Something really bad happened to Bug last weekend. I let him jump off a diving board in a friend's arms, and came up choking and crying. He had water up his nose and he swallowed it, an awful feeling I remember from my own childhood diving board accidents. It was a parenting mistake of the first order, mine. I held him in my arms as he cried out the misery of it, and then sat him on the side of the pool.
After less than a minute, he sneezed water all over my head, which made him laugh. As I marveled at his powers of resilience, I encouraged him to swim toward the end of the pool where our stuff was, since he wanted to and I thought it might do him good to have his last memory before we left be swimming, instead of that awful drowning feeling. He swam some, and paused to barf up the water he had swallowed. I called it "upchuck," which he thought was absolutely hilarious. I thanked what gods there be for his good humor and resilience, and wished, not for the first time, that I was as brave as he is.
I will not recover as quickly from the awful tragedy in Connecticut. Two family friends lost children in Newtown, and a niece remembers the principal of Sandy Hook elementary from when she was her high school principal in Danbury. This is the third mass shooting where I have lost people I knew, or been one person removed from. The first was a 2002 shooting at the University of Arizona, where I was teaching. An angry student killed three professors before killing himself. Because his body was not immediately found, however, we all spent hours believing there was a gunman loose on campus. The second shooting, the one that included Gabriel Giffords—well, everyone in Tucson knew someone. These tragedies feel cumulative, each one echoing the other down the corridor of memory. Perhaps that's external, too, as the media and even the gunmen quote the others.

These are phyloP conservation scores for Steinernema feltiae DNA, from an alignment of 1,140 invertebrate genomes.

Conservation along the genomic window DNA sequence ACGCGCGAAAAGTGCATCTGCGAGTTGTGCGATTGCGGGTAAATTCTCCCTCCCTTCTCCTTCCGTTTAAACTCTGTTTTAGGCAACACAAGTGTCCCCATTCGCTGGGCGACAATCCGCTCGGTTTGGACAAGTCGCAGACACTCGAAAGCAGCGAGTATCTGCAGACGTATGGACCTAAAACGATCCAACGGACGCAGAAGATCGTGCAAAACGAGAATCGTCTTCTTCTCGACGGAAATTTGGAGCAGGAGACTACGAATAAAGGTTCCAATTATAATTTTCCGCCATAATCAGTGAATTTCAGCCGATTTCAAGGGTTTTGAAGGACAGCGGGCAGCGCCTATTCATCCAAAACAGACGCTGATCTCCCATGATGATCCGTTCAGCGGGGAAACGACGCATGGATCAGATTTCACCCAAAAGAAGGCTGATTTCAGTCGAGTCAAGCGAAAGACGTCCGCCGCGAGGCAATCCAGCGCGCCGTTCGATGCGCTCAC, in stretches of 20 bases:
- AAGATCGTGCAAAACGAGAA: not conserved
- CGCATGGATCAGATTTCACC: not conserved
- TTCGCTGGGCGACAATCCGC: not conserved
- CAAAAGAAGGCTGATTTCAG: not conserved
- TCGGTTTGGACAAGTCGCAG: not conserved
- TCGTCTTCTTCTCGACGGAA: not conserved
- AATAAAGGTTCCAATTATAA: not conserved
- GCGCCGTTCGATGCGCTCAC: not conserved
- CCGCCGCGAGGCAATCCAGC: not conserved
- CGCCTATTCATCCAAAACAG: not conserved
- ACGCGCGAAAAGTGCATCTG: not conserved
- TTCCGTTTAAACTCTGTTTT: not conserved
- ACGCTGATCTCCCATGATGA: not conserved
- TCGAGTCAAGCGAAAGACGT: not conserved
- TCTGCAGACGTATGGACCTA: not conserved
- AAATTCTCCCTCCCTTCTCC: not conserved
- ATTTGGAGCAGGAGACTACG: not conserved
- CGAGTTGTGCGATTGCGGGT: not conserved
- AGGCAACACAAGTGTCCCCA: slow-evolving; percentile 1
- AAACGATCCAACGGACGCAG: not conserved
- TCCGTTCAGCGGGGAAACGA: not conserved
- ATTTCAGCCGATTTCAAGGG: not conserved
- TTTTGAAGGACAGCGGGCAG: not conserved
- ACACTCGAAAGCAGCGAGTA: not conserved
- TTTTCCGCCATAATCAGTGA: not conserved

After the hard, horrible day of absorbing the scope of the tragedy in Connecticut (and making sure Bug didn’t hear a word of it; there are some things I will try to protect him from), we took our little one to see Christmas lights at a nearby park. And as trite as it all was, including Santa and Mrs. Claus, there was comfort in its ordinariness, and his awe at the beauty of it. And so tonight I hold my baby close and mourn for all of us, for every parent who cannot hold their child, for all these guns we have set loose on the world, from Egypt to South Africa to Haiti to Guatemala and Mexico, and no less on ourselves.